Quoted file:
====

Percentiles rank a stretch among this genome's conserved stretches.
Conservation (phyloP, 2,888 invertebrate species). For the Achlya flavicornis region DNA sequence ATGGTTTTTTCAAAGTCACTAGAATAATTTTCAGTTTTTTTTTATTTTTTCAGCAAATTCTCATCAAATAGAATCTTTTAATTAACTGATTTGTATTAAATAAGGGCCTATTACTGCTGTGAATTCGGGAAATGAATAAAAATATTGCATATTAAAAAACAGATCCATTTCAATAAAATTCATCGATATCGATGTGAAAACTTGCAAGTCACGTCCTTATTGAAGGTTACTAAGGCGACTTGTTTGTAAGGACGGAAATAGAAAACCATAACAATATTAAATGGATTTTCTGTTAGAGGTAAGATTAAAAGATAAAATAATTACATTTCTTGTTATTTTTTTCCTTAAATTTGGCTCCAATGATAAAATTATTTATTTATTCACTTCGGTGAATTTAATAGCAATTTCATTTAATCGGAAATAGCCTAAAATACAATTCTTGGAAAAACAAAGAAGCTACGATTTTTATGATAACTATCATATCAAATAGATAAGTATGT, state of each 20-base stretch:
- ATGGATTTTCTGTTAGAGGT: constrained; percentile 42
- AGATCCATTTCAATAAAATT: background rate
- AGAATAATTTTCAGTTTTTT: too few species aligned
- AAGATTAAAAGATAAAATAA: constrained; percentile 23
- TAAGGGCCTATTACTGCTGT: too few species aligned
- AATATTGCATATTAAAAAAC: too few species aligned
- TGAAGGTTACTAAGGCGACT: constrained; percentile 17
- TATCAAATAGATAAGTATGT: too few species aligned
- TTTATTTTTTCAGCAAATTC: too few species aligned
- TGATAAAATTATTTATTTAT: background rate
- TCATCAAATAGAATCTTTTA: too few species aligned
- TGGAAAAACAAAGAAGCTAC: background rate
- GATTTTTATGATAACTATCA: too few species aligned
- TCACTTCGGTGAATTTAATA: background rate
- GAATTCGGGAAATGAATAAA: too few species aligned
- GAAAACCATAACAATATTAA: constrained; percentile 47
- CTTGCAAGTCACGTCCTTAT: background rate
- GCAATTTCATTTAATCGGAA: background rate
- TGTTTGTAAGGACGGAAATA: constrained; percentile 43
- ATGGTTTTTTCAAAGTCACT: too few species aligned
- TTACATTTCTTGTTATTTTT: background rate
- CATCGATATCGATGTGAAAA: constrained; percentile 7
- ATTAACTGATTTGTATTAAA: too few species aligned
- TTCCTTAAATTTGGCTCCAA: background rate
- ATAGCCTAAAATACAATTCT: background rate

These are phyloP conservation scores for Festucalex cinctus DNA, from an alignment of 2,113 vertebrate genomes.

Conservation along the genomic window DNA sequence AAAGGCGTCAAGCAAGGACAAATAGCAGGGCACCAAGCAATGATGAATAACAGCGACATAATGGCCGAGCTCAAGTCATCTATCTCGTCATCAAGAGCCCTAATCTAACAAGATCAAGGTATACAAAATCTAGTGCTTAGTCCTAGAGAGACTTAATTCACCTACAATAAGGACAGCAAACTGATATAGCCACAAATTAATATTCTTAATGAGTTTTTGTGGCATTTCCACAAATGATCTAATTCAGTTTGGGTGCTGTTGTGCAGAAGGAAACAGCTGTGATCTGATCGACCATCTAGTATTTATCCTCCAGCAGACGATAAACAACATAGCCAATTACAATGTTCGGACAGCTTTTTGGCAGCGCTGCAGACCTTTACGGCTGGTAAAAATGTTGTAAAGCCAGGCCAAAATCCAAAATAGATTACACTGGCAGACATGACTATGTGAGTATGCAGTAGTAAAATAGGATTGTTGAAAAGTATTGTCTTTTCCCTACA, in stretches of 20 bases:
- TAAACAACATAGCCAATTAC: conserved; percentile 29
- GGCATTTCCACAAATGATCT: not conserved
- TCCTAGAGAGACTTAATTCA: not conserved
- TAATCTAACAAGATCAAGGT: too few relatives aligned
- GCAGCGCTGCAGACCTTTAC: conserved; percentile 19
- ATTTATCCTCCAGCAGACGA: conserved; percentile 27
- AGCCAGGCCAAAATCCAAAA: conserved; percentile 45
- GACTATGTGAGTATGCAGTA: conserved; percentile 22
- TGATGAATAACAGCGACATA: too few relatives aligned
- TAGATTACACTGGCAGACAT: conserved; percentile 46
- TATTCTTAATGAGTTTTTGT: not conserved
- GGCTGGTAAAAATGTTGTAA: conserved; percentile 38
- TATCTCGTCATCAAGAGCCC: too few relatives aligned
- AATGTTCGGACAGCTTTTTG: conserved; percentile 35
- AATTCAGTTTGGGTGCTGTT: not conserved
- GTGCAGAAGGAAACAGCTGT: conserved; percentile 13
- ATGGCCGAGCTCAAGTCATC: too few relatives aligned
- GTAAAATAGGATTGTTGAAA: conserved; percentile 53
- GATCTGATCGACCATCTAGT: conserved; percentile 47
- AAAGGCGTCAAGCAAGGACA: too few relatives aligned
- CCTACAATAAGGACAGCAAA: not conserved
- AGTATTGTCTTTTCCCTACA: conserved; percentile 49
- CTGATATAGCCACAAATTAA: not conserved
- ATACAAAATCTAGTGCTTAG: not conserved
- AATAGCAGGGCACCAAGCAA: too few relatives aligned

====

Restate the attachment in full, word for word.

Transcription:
Percentiles rank a stretch among this genome's conserved stretches.
Conservation (phyloP, 2,888 invertebrate species). For the Achlya flavicornis region DNA sequence ATGGTTTTTTCAAAGTCACTAGAATAATTTTCAGTTTTTTTTTATTTTTTCAGCAAATTCTCATCAAATAGAATCTTTTAATTAACTGATTTGTATTAAATAAGGGCCTATTACTGCTGTGAATTCGGGAAATGAATAAAAATATTGCATATTAAAAAACAGATCCATTTCAATAAAATTCATCGATATCGATGTGAAAACTTGCAAGTCACGTCCTTATTGAAGGTTACTAAGGCGACTTGTTTGTAAGGACGGAAATAGAAAACCATAACAATATTAAATGGATTTTCTGTTAGAGGTAAGATTAAAAGATAAAATAATTACATTTCTTGTTATTTTTTTCCTTAAATTTGGCTCCAATGATAAAATTATTTATTTATTCACTTCGGTGAATTTAATAGCAATTTCATTTAATCGGAAATAGCCTAAAATACAATTCTTGGAAAAACAAAGAAGCTACGATTTTTATGATAACTATCATATCAAATAGATAAGTATGT, state of each 20-base stretch:
- ATGGATTTTCTGTTAGAGGT: constrained; percentile 42
- AGATCCATTTCAATAAAATT: background rate
- AGAATAATTTTCAGTTTTTT: too few species aligned
- AAGATTAAAAGATAAAATAA: constrained; percentile 23
- TAAGGGCCTATTACTGCTGT: too few species aligned
- AATATTGCATATTAAAAAAC: too few species aligned
- TGAAGGTTACTAAGGCGACT: constrained; percentile 17
- TATCAAATAGATAAGTATGT: too few species aligned
- TTTATTTTTTCAGCAAATTC: too few species aligned
- TGATAAAATTATTTATTTAT: background rate
- TCATCAAATAGAATCTTTTA: too few species aligned
- TGGAAAAACAAAGAAGCTAC: background rate
- GATTTTTATGATAACTATCA: too few species aligned
- TCACTTCGGTGAATTTAATA: background rate
- GAATTCGGGAAATGAATAAA: too few species aligned
- GAAAACCATAACAATATTAA: constrained; percentile 47
- CTTGCAAGTCACGTCCTTAT: background rate
- GCAATTTCATTTAATCGGAA: background rate
- TGTTTGTAAGGACGGAAATA: constrained; percentile 43
- ATGGTTTTTTCAAAGTCACT: too few species aligned
- TTACATTTCTTGTTATTTTT: background rate
- CATCGATATCGATGTGAAAA: constrained; percentile 7
- ATTAACTGATTTGTATTAAA: too few species aligned
- TTCCTTAAATTTGGCTCCAA: background rate
- ATAGCCTAAAATACAATTCT: background rate

These are phyloP conservation scores for Festucalex cinctus DNA, from an alignment of 2,113 vertebrate genomes.

Conservation along the genomic window DNA sequence AAAGGCGTCAAGCAAGGACAAATAGCAGGGCACCAAGCAATGATGAATAACAGCGACATAATGGCCGAGCTCAAGTCATCTATCTCGTCATCAAGAGCCCTAATCTAACAAGATCAAGGTATACAAAATCTAGTGCTTAGTCCTAGAGAGACTTAATTCACCTACAATAAGGACAGCAAACTGATATAGCCACAAATTAATATTCTTAATGAGTTTTTGTGGCATTTCCACAAATGATCTAATTCAGTTTGGGTGCTGTTGTGCAGAAGGAAACAGCTGTGATCTGATCGACCATCTAGTATTTATCCTCCAGCAGACGATAAACAACATAGCCAATTACAATGTTCGGACAGCTTTTTGGCAGCGCTGCAGACCTTTACGGCTGGTAAAAATGTTGTAAAGCCAGGCCAAAATCCAAAATAGATTACACTGGCAGACATGACTATGTGAGTATGCAGTAGTAAAATAGGATTGTTGAAAAGTATTGTCTTTTCCCTACA, in stretches of 20 bases:
- TAAACAACATAGCCAATTAC: conserved; percentile 29
- GGCATTTCCACAAATGATCT: not conserved
- TCCTAGAGAGACTTAATTCA: not conserved
- TAATCTAACAAGATCAAGGT: too few relatives aligned
- GCAGCGCTGCAGACCTTTAC: conserved; percentile 19
- ATTTATCCTCCAGCAGACGA: conserved; percentile 27
- AGCCAGGCCAAAATCCAAAA: conserved; percentile 45
- GACTATGTGAGTATGCAGTA: conserved; percentile 22
- TGATGAATAACAGCGACATA: too few relatives aligned
- TAGATTACACTGGCAGACAT: conserved; percentile 46
- TATTCTTAATGAGTTTTTGT: not conserved
- GGCTGGTAAAAATGTTGTAA: conserved; percentile 38
- TATCTCGTCATCAAGAGCCC: too few relatives aligned
- AATGTTCGGACAGCTTTTTG: conserved; percentile 35
- AATTCAGTTTGGGTGCTGTT: not conserved
- GTGCAGAAGGAAACAGCTGT: conserved; percentile 13
- ATGGCCGAGCTCAAGTCATC: too few relatives aligned
- GTAAAATAGGATTGTTGAAA: conserved; percentile 53
- GATCTGATCGACCATCTAGT: conserved; percentile 47
- AAAGGCGTCAAGCAAGGACA: too few relatives aligned
- CCTACAATAAGGACAGCAAA: not conserved
- AGTATTGTCTTTTCCCTACA: conserved; percentile 49
- CTGATATAGCCACAAATTAA: not conserved
- ATACAAAATCTAGTGCTTAG: not conserved
- AATAGCAGGGCACCAAGCAA: too few relatives aligned